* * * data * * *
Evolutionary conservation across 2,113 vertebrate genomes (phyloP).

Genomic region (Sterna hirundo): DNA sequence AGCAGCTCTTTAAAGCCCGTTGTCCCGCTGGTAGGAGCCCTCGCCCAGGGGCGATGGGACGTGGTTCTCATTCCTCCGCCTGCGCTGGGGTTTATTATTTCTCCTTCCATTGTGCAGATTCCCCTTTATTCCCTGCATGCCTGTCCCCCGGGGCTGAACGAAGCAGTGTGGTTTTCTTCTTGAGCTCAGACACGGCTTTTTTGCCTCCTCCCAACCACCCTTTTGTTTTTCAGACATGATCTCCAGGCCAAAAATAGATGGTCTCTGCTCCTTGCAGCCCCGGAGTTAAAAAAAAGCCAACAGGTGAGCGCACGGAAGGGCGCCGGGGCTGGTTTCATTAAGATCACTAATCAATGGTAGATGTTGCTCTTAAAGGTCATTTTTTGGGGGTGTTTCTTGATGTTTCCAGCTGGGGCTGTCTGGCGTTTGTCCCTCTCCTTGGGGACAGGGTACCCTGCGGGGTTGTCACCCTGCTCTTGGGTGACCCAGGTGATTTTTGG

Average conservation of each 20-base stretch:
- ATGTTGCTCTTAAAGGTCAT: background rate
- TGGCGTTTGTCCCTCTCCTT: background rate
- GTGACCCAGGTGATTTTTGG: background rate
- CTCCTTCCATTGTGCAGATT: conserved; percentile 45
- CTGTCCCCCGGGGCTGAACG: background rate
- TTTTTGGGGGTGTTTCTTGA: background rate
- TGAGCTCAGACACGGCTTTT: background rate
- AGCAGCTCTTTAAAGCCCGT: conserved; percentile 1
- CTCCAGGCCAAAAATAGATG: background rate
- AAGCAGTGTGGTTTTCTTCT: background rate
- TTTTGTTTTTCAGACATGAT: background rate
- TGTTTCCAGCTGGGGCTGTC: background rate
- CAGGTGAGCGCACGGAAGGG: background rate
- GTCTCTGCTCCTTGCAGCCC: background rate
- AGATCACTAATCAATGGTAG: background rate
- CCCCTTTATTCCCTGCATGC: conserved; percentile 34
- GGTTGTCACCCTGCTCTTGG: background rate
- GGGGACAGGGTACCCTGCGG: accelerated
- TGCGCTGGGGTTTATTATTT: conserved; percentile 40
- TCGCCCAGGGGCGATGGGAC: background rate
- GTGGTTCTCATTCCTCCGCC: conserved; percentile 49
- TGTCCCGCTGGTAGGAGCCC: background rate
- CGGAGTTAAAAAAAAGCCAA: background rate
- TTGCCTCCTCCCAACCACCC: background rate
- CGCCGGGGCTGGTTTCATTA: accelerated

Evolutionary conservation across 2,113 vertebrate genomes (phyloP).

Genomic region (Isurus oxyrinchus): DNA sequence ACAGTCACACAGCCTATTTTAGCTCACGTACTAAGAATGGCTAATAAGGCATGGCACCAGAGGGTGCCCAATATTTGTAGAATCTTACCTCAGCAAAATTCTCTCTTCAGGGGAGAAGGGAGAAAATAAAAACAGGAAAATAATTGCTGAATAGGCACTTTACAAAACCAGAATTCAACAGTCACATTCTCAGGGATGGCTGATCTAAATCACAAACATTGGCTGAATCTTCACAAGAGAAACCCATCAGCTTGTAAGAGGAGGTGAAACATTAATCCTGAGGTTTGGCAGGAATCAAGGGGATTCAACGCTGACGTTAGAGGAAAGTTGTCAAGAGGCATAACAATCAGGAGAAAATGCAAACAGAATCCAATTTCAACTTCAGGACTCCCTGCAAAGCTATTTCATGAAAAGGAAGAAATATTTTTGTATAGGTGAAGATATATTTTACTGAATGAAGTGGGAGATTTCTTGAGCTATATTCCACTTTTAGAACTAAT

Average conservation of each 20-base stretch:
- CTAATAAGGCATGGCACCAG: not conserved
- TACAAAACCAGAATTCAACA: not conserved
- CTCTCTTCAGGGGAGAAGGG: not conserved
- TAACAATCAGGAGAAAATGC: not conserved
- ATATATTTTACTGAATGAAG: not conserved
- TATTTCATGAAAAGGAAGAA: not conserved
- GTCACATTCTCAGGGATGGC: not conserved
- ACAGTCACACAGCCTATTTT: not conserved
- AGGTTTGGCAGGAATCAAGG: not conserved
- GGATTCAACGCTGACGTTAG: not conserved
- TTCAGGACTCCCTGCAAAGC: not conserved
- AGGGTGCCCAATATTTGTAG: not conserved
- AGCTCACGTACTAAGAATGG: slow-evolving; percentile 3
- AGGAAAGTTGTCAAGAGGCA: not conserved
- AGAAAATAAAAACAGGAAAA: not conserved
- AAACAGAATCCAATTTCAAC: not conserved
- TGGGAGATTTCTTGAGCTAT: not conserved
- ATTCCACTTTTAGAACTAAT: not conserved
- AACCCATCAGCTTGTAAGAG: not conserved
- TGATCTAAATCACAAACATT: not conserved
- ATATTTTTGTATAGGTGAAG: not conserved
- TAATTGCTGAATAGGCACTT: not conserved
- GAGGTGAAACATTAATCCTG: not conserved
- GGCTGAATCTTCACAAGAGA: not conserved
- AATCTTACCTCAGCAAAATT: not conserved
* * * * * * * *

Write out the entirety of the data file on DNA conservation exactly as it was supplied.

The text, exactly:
Evolutionary conservation across 2,113 vertebrate genomes (phyloP).

Genomic region (Sterna hirundo): DNA sequence AGCAGCTCTTTAAAGCCCGTTGTCCCGCTGGTAGGAGCCCTCGCCCAGGGGCGATGGGACGTGGTTCTCATTCCTCCGCCTGCGCTGGGGTTTATTATTTCTCCTTCCATTGTGCAGATTCCCCTTTATTCCCTGCATGCCTGTCCCCCGGGGCTGAACGAAGCAGTGTGGTTTTCTTCTTGAGCTCAGACACGGCTTTTTTGCCTCCTCCCAACCACCCTTTTGTTTTTCAGACATGATCTCCAGGCCAAAAATAGATGGTCTCTGCTCCTTGCAGCCCCGGAGTTAAAAAAAAGCCAACAGGTGAGCGCACGGAAGGGCGCCGGGGCTGGTTTCATTAAGATCACTAATCAATGGTAGATGTTGCTCTTAAAGGTCATTTTTTGGGGGTGTTTCTTGATGTTTCCAGCTGGGGCTGTCTGGCGTTTGTCCCTCTCCTTGGGGACAGGGTACCCTGCGGGGTTGTCACCCTGCTCTTGGGTGACCCAGGTGATTTTTGG

Average conservation of each 20-base stretch:
- ATGTTGCTCTTAAAGGTCAT: background rate
- TGGCGTTTGTCCCTCTCCTT: background rate
- GTGACCCAGGTGATTTTTGG: background rate
- CTCCTTCCATTGTGCAGATT: conserved; percentile 45
- CTGTCCCCCGGGGCTGAACG: background rate
- TTTTTGGGGGTGTTTCTTGA: background rate
- TGAGCTCAGACACGGCTTTT: background rate
- AGCAGCTCTTTAAAGCCCGT: conserved; percentile 1
- CTCCAGGCCAAAAATAGATG: background rate
- AAGCAGTGTGGTTTTCTTCT: background rate
- TTTTGTTTTTCAGACATGAT: background rate
- TGTTTCCAGCTGGGGCTGTC: background rate
- CAGGTGAGCGCACGGAAGGG: background rate
- GTCTCTGCTCCTTGCAGCCC: background rate
- AGATCACTAATCAATGGTAG: background rate
- CCCCTTTATTCCCTGCATGC: conserved; percentile 34
- GGTTGTCACCCTGCTCTTGG: background rate
- GGGGACAGGGTACCCTGCGG: accelerated
- TGCGCTGGGGTTTATTATTT: conserved; percentile 40
- TCGCCCAGGGGCGATGGGAC: background rate
- GTGGTTCTCATTCCTCCGCC: conserved; percentile 49
- TGTCCCGCTGGTAGGAGCCC: background rate
- CGGAGTTAAAAAAAAGCCAA: background rate
- TTGCCTCCTCCCAACCACCC: background rate
- CGCCGGGGCTGGTTTCATTA: accelerated

Evolutionary conservation across 2,113 vertebrate genomes (phyloP).

Genomic region (Isurus oxyrinchus): DNA sequence ACAGTCACACAGCCTATTTTAGCTCACGTACTAAGAATGGCTAATAAGGCATGGCACCAGAGGGTGCCCAATATTTGTAGAATCTTACCTCAGCAAAATTCTCTCTTCAGGGGAGAAGGGAGAAAATAAAAACAGGAAAATAATTGCTGAATAGGCACTTTACAAAACCAGAATTCAACAGTCACATTCTCAGGGATGGCTGATCTAAATCACAAACATTGGCTGAATCTTCACAAGAGAAACCCATCAGCTTGTAAGAGGAGGTGAAACATTAATCCTGAGGTTTGGCAGGAATCAAGGGGATTCAACGCTGACGTTAGAGGAAAGTTGTCAAGAGGCATAACAATCAGGAGAAAATGCAAACAGAATCCAATTTCAACTTCAGGACTCCCTGCAAAGCTATTTCATGAAAAGGAAGAAATATTTTTGTATAGGTGAAGATATATTTTACTGAATGAAGTGGGAGATTTCTTGAGCTATATTCCACTTTTAGAACTAAT

Average conservation of each 20-base stretch:
- CTAATAAGGCATGGCACCAG: not conserved
- TACAAAACCAGAATTCAACA: not conserved
- CTCTCTTCAGGGGAGAAGGG: not conserved
- TAACAATCAGGAGAAAATGC: not conserved
- ATATATTTTACTGAATGAAG: not conserved
- TATTTCATGAAAAGGAAGAA: not conserved
- GTCACATTCTCAGGGATGGC: not conserved
- ACAGTCACACAGCCTATTTT: not conserved
- AGGTTTGGCAGGAATCAAGG: not conserved
- GGATTCAACGCTGACGTTAG: not conserved
- TTCAGGACTCCCTGCAAAGC: not conserved
- AGGGTGCCCAATATTTGTAG: not conserved
- AGCTCACGTACTAAGAATGG: slow-evolving; percentile 3
- AGGAAAGTTGTCAAGAGGCA: not conserved
- AGAAAATAAAAACAGGAAAA: not conserved
- AAACAGAATCCAATTTCAAC: not conserved
- TGGGAGATTTCTTGAGCTAT: not conserved
- ATTCCACTTTTAGAACTAAT: not conserved
- AACCCATCAGCTTGTAAGAG: not conserved
- TGATCTAAATCACAAACATT: not conserved
- ATATTTTTGTATAGGTGAAG: not conserved
- TAATTGCTGAATAGGCACTT: not conserved
- GAGGTGAAACATTAATCCTG: not conserved
- GGCTGAATCTTCACAAGAGA: not conserved
- AATCTTACCTCAGCAAAATT: not conserved